Making room for, and sense of, largesse

In his otherwise scathing New York Review of Books review of Jean Starobinski’s Largesse, Ernst Gombrich notes at the outset that the term refers not just to gift giving of any sort but, ‘in a more technical context, [to] the ceremonial scattering of gifts expected from a king or prince on festive occasions.’ Largesse, Starobinski asserts, is an example of an ‘ostentatious gift,’ and we might observe the concept of largesse slowly expanding beyond the realm of kings and princes to include great men and women of wealth: landed gentry, captains of industry, mafia dons, investment billionaires.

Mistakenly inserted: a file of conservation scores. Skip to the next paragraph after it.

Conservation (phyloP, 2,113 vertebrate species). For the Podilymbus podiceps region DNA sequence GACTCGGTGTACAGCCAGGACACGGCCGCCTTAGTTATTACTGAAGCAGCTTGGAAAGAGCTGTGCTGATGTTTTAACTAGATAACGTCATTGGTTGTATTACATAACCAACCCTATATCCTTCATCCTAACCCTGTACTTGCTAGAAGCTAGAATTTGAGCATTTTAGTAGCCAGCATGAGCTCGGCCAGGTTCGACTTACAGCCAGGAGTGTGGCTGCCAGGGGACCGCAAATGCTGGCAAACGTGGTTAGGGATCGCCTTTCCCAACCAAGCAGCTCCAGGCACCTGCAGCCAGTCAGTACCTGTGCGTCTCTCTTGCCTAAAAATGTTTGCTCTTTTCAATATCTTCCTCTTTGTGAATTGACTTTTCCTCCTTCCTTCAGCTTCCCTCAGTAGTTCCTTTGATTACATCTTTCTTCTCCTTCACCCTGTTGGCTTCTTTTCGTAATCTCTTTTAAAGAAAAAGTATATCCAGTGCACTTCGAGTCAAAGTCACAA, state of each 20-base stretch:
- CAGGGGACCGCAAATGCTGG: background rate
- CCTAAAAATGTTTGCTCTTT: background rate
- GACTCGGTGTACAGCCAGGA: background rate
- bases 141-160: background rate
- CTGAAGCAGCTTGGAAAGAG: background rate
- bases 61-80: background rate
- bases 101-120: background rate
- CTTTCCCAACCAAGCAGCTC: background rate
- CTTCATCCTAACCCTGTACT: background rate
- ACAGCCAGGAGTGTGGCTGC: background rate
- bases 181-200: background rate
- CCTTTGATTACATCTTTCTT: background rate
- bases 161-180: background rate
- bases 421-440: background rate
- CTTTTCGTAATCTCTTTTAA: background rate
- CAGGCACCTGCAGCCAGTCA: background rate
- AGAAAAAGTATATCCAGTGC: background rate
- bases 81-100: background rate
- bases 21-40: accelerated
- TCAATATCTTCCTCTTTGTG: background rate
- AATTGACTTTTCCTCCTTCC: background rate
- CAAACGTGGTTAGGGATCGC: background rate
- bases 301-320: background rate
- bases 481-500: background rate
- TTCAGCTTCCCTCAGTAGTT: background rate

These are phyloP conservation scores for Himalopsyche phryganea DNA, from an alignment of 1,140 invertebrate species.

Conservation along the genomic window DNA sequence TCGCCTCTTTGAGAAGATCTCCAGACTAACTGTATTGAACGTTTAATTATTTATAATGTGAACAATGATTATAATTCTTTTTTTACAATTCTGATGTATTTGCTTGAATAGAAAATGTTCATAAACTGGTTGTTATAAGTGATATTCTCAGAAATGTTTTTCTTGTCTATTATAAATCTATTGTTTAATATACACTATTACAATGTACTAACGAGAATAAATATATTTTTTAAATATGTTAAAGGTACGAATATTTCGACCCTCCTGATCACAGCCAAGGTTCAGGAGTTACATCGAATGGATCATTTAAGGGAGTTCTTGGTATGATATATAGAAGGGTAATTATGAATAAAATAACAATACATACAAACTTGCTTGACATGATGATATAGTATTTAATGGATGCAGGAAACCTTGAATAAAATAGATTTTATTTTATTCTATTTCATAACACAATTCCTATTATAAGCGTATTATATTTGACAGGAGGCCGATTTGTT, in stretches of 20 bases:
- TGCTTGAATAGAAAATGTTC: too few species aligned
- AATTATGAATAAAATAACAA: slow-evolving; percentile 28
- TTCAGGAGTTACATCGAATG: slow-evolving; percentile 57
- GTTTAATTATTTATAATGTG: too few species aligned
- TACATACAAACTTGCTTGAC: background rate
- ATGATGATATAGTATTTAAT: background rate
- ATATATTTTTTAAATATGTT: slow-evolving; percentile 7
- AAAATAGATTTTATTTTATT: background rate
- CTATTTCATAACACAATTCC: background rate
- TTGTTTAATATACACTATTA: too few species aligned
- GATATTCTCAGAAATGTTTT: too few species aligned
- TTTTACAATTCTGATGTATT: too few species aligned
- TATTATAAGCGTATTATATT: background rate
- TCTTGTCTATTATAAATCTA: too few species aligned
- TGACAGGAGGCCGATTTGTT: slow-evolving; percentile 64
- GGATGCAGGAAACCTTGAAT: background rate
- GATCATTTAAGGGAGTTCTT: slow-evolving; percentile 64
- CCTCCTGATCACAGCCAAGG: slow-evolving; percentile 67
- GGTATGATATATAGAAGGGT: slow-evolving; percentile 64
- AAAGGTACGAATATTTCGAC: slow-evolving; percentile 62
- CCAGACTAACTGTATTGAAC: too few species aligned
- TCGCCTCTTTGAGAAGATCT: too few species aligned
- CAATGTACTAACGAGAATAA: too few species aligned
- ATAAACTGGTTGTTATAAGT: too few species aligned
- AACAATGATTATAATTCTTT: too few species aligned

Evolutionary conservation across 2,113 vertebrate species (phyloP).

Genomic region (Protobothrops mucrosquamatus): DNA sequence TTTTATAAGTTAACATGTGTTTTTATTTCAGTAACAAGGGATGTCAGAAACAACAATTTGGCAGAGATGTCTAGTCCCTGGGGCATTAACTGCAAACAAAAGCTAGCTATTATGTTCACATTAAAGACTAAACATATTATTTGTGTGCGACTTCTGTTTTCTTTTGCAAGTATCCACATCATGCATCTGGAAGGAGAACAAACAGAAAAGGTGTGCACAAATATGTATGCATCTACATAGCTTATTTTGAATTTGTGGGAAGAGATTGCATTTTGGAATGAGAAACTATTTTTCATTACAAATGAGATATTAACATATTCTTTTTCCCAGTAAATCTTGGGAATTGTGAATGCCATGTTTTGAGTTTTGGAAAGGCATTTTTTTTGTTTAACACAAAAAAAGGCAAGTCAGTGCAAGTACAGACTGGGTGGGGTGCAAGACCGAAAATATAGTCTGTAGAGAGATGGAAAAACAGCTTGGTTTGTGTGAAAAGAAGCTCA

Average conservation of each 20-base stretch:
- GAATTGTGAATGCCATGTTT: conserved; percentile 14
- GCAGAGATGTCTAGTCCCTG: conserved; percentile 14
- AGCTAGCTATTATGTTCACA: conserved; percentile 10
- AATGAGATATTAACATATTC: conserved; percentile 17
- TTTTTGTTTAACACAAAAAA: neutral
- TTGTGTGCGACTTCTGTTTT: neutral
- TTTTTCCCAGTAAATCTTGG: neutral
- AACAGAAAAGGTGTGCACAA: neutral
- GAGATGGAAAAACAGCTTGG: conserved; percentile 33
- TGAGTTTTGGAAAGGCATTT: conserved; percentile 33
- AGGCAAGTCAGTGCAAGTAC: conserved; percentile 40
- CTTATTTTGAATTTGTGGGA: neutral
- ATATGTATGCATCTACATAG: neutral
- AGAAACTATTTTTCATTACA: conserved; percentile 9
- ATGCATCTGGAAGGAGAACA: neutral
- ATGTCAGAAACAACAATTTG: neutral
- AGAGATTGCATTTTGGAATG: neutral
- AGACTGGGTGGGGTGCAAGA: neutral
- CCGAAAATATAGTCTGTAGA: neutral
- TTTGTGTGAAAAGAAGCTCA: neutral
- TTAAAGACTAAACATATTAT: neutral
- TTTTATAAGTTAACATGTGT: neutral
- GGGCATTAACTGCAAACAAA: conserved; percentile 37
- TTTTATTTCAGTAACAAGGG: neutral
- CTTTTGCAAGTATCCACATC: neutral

Jane Jacobs, in Systems of Survival, and Gombrich in his New York Review of Books review are both quick to point out how often and how easily largesse becomes–or is–a bribe, yet, despite this tendency and this danger, the more basic question remains, ‘How does largesse proper fit into our grasp of our economic relationships?’

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